Bose in Seremban still had no knowledge of what had happened at Hiroshima and Nagasaki, and that peace negotiations were taking place.

The battle between secular India and Bharat

August 04, 2015

A left-leaning centralised socialist model has created a shortage/entitlement economy. In fact one of the reasons for India's limited progress is that post-independent India is at odds with its true nature. It is something that educated right of centre Hindus are trying to correct, says Sanjeev Nayyar.
Sunil Sethi’s recent article, How India is a nation of cheats uses the Vyapam scandal in Madhya Pradesh and Rajiv Malhotra being accused of plagiarism with respect to his books Breaking India and Indra's Net to justify the title.

Using two examples to say we are a nation of cheats is an insult to 1.25 billion Indians. Notwithstanding aberrations, Indians are honest people and have earned a fair name for themselves worldwide.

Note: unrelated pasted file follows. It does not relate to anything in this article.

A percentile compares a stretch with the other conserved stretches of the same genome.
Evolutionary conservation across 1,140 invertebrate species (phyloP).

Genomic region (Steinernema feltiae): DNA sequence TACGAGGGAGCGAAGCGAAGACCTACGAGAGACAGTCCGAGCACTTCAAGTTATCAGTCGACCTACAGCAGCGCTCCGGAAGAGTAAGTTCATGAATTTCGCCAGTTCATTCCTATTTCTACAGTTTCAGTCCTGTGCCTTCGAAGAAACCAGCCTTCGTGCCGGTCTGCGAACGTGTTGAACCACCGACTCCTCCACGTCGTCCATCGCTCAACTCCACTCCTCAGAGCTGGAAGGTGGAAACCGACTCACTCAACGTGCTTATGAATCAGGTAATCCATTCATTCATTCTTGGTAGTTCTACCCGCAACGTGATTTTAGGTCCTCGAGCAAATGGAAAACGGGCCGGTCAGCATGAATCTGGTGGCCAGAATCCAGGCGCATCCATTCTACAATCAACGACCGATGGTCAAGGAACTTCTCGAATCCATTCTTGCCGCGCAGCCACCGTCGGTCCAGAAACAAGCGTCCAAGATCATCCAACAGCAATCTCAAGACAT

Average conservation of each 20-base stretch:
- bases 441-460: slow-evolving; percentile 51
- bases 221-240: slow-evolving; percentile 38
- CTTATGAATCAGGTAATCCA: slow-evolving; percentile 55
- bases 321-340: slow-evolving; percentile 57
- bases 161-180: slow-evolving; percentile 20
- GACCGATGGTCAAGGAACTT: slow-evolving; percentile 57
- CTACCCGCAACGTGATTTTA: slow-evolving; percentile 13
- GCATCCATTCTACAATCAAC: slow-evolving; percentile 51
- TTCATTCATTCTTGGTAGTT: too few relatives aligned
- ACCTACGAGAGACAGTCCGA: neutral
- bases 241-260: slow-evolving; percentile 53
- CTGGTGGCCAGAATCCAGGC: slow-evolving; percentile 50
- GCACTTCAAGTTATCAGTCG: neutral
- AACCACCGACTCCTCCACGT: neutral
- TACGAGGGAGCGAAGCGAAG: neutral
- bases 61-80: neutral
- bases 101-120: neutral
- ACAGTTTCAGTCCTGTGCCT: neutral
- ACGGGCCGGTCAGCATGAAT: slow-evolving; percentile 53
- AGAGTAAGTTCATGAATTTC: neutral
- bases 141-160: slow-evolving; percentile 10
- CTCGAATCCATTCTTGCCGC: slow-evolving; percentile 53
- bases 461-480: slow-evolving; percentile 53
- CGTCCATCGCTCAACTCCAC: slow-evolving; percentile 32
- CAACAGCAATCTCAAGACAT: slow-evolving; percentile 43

So far as Indians being cheats has. Sethi read, 'The 10 Biggest Frauds in Recent US history' published by Forbes.com. Am taking the US because it is where Richard Fox Young, who has accused Malhotra of plagiarism, resides. Details are:

"Enron. The energy company's bankruptcy in 2001 after allegations of massive accounting fraud wiped out $78 billion in stock market value and led to the collapse of Arthur Andersen.

The Naga Peace Accord: A Historical Context

It is often said that history is chronicle of follies of the past! The history of Nagaland conflict aptly fits that description. It is worthwhile to take a dispassionate look at the past so that we can learn from the past mistakes.
Unlike the Shillong Accord of 1970s, this was a full photo op with PM in attendance. The idea was to send a clear message to the Naga people that they are indeed hounoured members of the Indian union. It is ironic that the accord took so long when the Naga’s desire was merely for a peace with honour!